via White House Names Hedy Chang “Champion of Change”.
We know that about 7,000 high school students drop out every school day and that, for many, this process starts with chronic absenteeism. So it makes perfect sense that BoostUp, a dropout prevention campaign created by the U.S. Army and the Ad Council, is adopting attendance as a key component of its efforts.
Tomorrow (2/25) at noon, BoostUp is hosting a Twitter Q&A from noon to 1 with Attendance Works Director Hedy Chang and Johns Hopkins University researcher Bob Balfanz (follow us at hashtag #AttendanceCounts). BoostUp is also releasing an Attendance Spark, a video widget that you can post on Facebook or embed on your website. The spark includes a recent PSA on attendance, along with links to other resources.
via BoostUp’s “Day of Action” Links Attendance to Dropout Prevention.
Parents are essential partners in reducing chronic absence and ensuring their children get to school every day. Yet, as research commissioned by The Ad Council shows, many parents fail to see the connection between attendance in the early grades and dropping out.
Join us on March 13 at 1 p.m. ET for our next webinar, Bringing It Home: Engaging Parents as Critical Partners in Reducing Chronic Absence. We will hear about parents’ key attitudes and behavior surrounding school absences and discuss recommendations on how to effectively communicate messages about attendance. Sheri Klein, Vice President of Research and Evaluation at The Ad Council, will present findings from their qualitative research, followed by a panel discussion highlighting different models for engaging parents in reducing chronic absence.
via Upcoming Webinar: Engaging Parents to Reduce Chronic Absence.
Given the important role that school administrators play in reducing chronic absence, the American Association of School Administrators has invited Attendance Works and the Campaign for Grade-Level Reading to speak at the group’s national conference in Los Angeles later this month.
Are you going? If so, please consider joining us at 2:30 on Thursday, February 21st at our session: Making Every Day Count: An Overlooked Solution for Helping Students Achieve.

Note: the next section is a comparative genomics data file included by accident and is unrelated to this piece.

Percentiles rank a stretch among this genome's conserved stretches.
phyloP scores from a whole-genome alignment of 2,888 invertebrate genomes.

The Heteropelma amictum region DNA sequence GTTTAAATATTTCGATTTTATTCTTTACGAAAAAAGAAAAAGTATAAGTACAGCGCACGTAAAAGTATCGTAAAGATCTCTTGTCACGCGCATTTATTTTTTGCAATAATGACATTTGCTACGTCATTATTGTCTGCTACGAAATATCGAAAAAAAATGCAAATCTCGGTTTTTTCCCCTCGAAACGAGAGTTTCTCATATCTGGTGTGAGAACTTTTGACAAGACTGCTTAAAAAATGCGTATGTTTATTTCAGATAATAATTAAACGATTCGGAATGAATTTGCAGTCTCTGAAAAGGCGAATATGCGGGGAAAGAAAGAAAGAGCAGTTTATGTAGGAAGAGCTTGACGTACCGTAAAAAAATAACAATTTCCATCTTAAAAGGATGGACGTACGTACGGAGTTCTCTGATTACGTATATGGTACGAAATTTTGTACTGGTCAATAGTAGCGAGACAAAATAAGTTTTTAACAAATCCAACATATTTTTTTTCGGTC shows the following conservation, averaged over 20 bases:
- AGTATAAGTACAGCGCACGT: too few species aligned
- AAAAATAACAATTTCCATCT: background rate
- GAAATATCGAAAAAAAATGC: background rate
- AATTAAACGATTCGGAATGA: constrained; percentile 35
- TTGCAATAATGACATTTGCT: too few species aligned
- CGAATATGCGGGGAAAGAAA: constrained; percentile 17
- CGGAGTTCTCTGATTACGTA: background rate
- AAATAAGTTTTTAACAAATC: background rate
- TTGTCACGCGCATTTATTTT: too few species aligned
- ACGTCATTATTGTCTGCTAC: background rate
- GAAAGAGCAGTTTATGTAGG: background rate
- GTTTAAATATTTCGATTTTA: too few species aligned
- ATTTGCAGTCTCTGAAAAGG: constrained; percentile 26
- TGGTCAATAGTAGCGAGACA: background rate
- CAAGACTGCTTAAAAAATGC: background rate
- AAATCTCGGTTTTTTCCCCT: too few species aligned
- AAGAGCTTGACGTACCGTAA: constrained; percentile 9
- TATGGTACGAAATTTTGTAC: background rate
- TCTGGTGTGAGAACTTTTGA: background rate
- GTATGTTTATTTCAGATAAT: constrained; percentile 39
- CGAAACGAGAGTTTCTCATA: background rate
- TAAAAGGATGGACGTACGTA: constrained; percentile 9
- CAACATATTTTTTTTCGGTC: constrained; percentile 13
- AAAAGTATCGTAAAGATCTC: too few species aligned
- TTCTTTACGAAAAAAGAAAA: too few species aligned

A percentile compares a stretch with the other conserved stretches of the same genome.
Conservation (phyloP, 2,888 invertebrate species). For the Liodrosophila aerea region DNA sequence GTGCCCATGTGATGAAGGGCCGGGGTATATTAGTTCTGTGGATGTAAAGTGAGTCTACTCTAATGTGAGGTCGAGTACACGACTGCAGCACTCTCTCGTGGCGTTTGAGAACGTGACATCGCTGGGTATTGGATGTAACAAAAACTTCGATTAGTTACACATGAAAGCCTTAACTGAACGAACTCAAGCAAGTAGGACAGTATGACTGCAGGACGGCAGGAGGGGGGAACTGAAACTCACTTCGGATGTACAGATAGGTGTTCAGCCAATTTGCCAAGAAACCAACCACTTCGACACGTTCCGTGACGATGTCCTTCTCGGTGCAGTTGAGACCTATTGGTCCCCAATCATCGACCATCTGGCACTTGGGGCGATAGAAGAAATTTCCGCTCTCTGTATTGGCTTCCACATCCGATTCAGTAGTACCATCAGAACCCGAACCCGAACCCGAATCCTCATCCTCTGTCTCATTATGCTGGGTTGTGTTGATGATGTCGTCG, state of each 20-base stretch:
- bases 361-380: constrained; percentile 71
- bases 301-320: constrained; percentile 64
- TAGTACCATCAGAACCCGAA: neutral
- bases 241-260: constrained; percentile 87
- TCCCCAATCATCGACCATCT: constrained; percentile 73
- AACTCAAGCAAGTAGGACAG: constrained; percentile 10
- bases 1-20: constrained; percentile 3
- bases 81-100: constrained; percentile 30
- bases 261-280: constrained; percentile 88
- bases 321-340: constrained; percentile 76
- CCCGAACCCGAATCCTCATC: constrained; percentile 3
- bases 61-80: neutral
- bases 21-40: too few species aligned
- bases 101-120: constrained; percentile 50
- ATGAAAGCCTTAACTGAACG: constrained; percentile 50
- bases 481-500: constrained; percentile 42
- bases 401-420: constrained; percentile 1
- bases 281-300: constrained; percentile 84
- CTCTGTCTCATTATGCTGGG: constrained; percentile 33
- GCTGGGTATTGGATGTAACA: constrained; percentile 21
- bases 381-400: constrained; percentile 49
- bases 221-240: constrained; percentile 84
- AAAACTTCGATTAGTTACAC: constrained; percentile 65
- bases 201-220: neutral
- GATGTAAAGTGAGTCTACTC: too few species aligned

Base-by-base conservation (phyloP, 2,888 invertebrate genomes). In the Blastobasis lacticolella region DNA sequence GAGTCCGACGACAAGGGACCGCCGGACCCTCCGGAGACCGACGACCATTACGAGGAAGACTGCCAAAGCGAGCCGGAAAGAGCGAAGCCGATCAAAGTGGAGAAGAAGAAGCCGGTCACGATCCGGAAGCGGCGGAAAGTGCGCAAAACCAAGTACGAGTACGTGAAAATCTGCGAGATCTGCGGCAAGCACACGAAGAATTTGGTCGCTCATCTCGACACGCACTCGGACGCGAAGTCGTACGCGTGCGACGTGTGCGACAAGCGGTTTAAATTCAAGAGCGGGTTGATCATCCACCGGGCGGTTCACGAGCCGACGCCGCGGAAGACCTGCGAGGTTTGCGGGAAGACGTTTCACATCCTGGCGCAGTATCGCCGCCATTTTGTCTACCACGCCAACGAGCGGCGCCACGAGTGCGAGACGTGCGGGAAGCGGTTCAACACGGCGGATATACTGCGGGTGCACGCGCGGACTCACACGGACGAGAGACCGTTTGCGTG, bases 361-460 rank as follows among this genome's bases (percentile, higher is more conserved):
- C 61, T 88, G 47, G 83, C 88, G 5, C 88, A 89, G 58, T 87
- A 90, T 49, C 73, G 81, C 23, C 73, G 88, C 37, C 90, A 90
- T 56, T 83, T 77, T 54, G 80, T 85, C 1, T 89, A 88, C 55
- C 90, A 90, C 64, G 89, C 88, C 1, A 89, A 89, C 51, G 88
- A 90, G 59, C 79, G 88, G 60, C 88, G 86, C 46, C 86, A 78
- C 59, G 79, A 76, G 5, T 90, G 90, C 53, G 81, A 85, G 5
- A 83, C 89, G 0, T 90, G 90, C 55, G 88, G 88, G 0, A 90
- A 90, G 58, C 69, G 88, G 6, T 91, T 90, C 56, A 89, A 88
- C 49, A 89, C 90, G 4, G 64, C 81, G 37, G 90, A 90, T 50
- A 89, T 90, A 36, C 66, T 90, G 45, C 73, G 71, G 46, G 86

via Join Us at AASA.
As the issue of chronic absence has risen in prominence, school districts and communities across the nation are seeking more powerful and effective tools to identify and help students who miss too many days of school.
Join the Attendance Works Peer Learning Network on Feb. 4 at 1 p.m. ET/11 a.m. PT as we examine two exciting new approaches to putting actionable data into the hands of practitioners. This webinar will feature:
- Fresno Unified School District’s student tracking system that alerts educators to potential problems using a set of early warning indicators. Using new visual displays of data such as the Chronic Absence Heat Map Mosaic, Fresno Unified is creating the next generation of tools to help practitioners in this 74,000-student California school district see patterns of chronic absence at a glance and intervene effectively in raising academic achievement and reducing the dropout rate.
- OnTrackEDU, which uses chronic absence as one of several early warning indicators to help people proactively identify and support off-track students. Currently being piloted by several districts, OnTrackEDU’s easy-to-read data dashboard shows what is happening at a district, school, and individual student level. OnTrackEDU is also an interactive platform designed to help the many practitioners working with a student communicate and collaborate as they implement and track interventions.
via Upcoming Webinar: Data Innovations.
Principal Cliff Hong knew that too many students missed class at his Oakland, CA, middle school, but it was not until he analyzed the data that he saw the picture clearly. Every day, 50 to 60 Roosevelt Middle School students were absent and as many as 15 percent of students were missing nearly a month of school every year. The absences were costing the school money because California bases its state aid formula on average daily attendance.
Within a year, however, Hong and his attendance team cut his absentee rate in half and saw his school’s standardized test scores climb by 30 scale points. How did he do it? A data-driven focus on attendance, engagement from the full community, and support from school district leadership were the keys to his success. His story is part of a growing national narrative of schools that are improving student achievement by reducing chronic absenteeism.
via How Principals Can Turn Around Chronic Absence.